The cognition of severe moral failure: A novel approach to the perception of evil

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I describe the perception of evil as a categorization judgment, based on a prototype, with extensive feedback loops and top-down influences. Based on the attachment approach to moral judgment (Govrin, 2014, 2018), I suggest that the perception of evil consists of four salient features: Extreme asymmetry between victim and perpetrator; a specific perceived attitude of the perpetrator toward the victim's vulnerability; the observer's inability to understand the perpetrator's perspective; and insuperable differences between the observer and perpetrator's judgment following the incident which shake the observer no less than the event itself. I then show that the perception of evil involves a cognitive bias: The observer is almost always mistaken in his attributions of a certain state of mind to the perpetrator. The philosophical and evolutionary significance of this bias is discussed as well as suggestions for future testing of the prototype model of evil.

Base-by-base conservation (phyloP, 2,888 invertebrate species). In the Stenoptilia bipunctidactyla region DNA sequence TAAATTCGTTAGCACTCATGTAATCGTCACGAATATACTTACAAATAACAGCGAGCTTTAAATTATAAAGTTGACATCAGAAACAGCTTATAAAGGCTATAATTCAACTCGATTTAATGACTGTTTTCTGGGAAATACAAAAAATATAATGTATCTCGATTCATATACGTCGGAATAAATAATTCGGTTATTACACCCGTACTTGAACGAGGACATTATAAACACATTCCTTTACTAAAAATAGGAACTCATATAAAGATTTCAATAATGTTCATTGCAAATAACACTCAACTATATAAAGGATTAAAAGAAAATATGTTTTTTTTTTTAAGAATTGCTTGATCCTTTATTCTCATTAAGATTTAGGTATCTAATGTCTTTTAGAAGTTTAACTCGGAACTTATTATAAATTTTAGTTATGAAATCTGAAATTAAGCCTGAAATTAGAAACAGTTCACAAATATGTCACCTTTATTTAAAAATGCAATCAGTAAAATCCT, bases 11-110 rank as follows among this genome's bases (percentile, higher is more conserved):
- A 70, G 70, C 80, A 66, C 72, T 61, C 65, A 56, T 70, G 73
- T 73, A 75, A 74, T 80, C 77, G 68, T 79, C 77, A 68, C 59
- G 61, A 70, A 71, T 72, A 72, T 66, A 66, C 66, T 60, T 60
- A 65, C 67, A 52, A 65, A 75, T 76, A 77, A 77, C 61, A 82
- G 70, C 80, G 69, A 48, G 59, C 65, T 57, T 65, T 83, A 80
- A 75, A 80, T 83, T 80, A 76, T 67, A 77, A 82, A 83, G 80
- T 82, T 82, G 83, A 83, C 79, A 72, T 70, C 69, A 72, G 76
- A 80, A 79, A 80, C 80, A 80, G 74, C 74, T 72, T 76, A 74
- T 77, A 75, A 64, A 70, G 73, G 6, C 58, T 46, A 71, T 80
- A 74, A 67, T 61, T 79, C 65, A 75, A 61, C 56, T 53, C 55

Original languageEnglish
Article number557
JournalFrontiers in Psychology
Issue numberAPR
StatePublished - 20 Apr 2018

Bibliographical note

Publisher Copyright:
© 2018 Govrin.


  • Cognitive bias
  • Evil
  • Moral development
  • Moral judgments
  • Perspective taking
  • Prototype theory


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